If you told me that you hated your job, how true would that be? Is it that you really hate your job, or is it that you're afraid to enjoy it because it's not your "dream career"? Is it really because you can't stand the environment, or is it because you're afraid to be super successful in a career that you never wanted to do?
When I enjoy something, I tend to do MORE with it. If I hate something, I do as little as possible with it. But, why do I actually hate something? Why does one particular thing make me miserable? Is it not because I'm afraid to actually enjoy it?
On Wednesday nights at church, I somewhat dread going to church because I teach the elementary school children physical activity -- and sometimes, I give a personal development talk with them. Now, I'm very, VERY good at teaching kids. I'm able to discipline them with no issues. And for some of them, I'm their best teacher. One little girl even gave me a hug because she loves coming to my classes. So, why on earth do I dread teaching them??? Well...it's because I never wanted to teach children. Also, it's because I'm afraid to actually enjoy teaching them. If I enjoy it, then I'll naturally do more with it, and I'll keep being asked to teach them. I'm afraid of being too successful in this field because it was never something I wanted to do.
Sometimes, I feel like a child. There are things I really want to do, and there are things that I'm doing right now that I could be very successful in. But, the things I do now aren't the things I want to do, so instead of enjoying these activities and being more successful in them, I hold myself back. I keep myself from doing more than I could. I simply do enough to MAINTAIN, but not enough to GAIN (yep, that rhymes). Children are the same way. They have all these things they want to do, but neglect the things that are presented to them now. They would do the bare minimal of the tasks given to them, but while putting all their energy into dreaming about that one thing they want to do in the future.
You know, I could somewhat blame our society for inspiring people to chase dreams. Yes, yes, I know, that sounded bad. It's like I'm against people dreaming. I assure you that I'm not. But for a moment, just think of what you could accomplish with what you have NOW if you would only allow yourself to enjoy it. Instead of putting so much energy into dreaming about the unknown, would it not be more effective to put that same amount of energy into enjoying what you have before you? The more you enjoy it, the more effort you would put into it.
Just recently during Wednesday night church, we separated the kids into groups and did 15-minute rotations with them. So, they traveled to different classes, the same as they would do in regular school. One particular kid was put into a group of kids that were just slightly younger than him. He wanted to be with the kids that were his age or slightly older. So this kid spent his energy being miserable nearly the entire hour of these rotations. But it's not just him who does this. Kids in general would spend their energy simply being miserable for not having what they want instead of allowing themselves to enjoy what's presented to them. When this kid came to my class, he started to perk up after a while. He started to enjoy himself instead of being miserable for not being with his friends.
Not all of us have grown up. So many of us are still like kids, investing much of our energy being miserable instead of investing that energy into enjoying our present tasks. I've been very guilty of this (when I write these articles, I'm writing them basically for ME).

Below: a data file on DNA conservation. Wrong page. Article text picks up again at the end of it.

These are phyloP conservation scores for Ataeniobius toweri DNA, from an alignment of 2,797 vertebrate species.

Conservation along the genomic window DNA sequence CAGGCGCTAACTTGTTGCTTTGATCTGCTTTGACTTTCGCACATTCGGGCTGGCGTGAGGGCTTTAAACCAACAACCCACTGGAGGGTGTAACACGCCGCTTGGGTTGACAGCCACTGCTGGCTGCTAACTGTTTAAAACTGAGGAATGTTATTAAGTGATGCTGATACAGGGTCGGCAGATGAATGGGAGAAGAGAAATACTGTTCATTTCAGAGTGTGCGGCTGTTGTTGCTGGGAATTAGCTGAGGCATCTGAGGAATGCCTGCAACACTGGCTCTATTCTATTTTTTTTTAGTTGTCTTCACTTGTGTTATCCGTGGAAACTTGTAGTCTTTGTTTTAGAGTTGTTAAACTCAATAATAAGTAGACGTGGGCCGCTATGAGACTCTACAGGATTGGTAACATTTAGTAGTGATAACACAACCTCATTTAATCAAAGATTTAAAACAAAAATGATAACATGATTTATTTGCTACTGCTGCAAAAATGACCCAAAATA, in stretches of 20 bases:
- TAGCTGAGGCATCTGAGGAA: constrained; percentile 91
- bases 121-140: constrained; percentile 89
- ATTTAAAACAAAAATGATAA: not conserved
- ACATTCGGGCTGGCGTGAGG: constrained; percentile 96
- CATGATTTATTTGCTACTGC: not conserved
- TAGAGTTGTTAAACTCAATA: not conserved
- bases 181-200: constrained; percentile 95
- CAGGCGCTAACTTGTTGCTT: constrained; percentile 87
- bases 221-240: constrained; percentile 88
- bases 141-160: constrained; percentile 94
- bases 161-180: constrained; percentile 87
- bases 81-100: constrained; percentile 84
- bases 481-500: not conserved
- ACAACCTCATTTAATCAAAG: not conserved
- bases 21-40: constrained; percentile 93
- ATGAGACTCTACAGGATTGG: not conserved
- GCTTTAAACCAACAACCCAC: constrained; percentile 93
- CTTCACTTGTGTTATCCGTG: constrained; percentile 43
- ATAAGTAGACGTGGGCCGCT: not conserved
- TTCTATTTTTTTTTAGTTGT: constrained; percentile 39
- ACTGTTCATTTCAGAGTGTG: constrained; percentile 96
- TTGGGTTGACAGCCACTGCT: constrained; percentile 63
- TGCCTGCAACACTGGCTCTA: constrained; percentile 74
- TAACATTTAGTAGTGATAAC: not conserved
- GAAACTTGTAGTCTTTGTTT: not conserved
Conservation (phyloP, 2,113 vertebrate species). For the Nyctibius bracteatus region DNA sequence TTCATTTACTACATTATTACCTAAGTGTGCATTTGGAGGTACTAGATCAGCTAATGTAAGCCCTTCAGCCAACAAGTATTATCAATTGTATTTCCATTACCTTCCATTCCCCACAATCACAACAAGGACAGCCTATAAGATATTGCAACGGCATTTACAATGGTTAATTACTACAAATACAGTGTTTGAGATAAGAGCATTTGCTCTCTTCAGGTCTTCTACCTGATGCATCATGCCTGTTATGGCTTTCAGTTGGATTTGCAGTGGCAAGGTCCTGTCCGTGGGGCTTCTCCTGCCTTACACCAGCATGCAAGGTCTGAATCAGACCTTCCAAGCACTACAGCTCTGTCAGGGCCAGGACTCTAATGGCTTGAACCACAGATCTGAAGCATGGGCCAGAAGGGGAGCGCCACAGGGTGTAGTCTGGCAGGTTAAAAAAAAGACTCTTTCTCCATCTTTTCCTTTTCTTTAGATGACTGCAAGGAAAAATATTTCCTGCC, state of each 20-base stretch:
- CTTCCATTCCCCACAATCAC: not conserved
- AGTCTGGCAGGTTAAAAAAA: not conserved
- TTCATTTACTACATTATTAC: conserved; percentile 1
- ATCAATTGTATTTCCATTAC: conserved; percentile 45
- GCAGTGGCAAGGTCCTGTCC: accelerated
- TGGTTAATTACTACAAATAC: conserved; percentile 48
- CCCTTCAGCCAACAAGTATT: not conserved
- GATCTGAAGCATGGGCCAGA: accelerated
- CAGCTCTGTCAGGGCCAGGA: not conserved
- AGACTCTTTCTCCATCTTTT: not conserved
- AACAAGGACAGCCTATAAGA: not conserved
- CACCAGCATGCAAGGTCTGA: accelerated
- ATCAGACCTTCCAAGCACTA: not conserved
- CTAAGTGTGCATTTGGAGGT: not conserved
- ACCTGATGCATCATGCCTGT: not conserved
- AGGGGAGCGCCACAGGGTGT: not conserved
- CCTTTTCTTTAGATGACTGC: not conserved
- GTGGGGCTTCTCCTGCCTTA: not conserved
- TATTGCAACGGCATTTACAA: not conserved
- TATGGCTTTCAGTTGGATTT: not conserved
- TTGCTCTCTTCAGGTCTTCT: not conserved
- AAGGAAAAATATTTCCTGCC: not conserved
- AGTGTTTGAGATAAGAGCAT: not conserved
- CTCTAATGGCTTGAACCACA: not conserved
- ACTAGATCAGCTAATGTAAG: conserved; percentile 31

No, you don't like eating salads for breakfast (yes, I asked the participants of the Holistic Health Challenge to do this for 5 days). You'd much rather eat eggs, bacon, and grits -- or cereal in almond milk if you're vegan. But ALLOW yourself to actually enjoy it and see what happens. You might completely transform your health for the better!
No, you don't like coming to my core fitness classes. The entire class is just hard. It's like all I want to do is torture you. Yes, you know it's good for you, but really, you're just simply forcing yourself to come. But why not ALLOW yourself to actually enjoy it -- not so much the pain, but to enjoy knowing what you're doing for your body?
No, you don't want to volunteer for this, that, and the other. But if you do, spend your time allowing yourself to enjoy it. And listen, there is always something to enjoy in everything. We just don't see it because we don't want to see it.
Whatever position you find yourself in, don't be afraid to enjoy it. If you're on public assistance, hey, enjoy it! No, don't settle in it, but enjoy the fact that your basic needs are taken care of until you find something better. If you're not in college, enjoy the fact that you won't have any loans to pay back! If you're working as an auto mechanic, enjoy that you're learning skills that would save you from spending thousands of dollars on auto repairs.
Ask yourself this question: what if your situation NEVER changes? If that's the case, what would you do, be miserable the entire time? You'd have a happier life if you spent your energy allowing yourself to enjoy where you are now. Instead of having your head out the car window with your tongue out like a dog, admiring what everybody else has, you could sit back and relax in the beat-up car that you have.
When you spend time enjoying what you have, you'll do more with it and find yourself becoming some sort of success in it. When you're successful in something, you tend to enjoy it more and DO MORE with it. But you won't ever know what you could be successful in if you don't allow yourself to enjoy what is presented to you.
Many of us are familiar with the phrase, "Judge not," which is based on a verse in the Bible (Matthew 7:1). We usually love to use that phrase because we get tired of people telling us how to live our lives. When someone makes a comment about any lifestyle choices, we're quick to throw at them, "Judge not!"
But really, that phrase has NOTHING to do with how we like to use it. No, it has nothing to do with people making unfair judgments, telling us how to live life, or making some other sorts of judgmental assumptions. Actually, that phrase puts the burden on the person making the judgment. If you read further, you'll read the following (in the King James language): "For with what judgment ye judge, ye shall be judged: and with what measure ye mete, it shall be measured to you again (verse 2)." Then as you read further, Jesus talks about pointing out a speck or "mote" in your brother's eye when there's a plank in yours. Then he finally ends this subject by saying that if you want to help your brother, first help yourself. "Thou hypocrite, first cast out the beam out of thine own eye; and then shalt thou see clearly to cast out the mote out of thy brother's eye" (verse 5).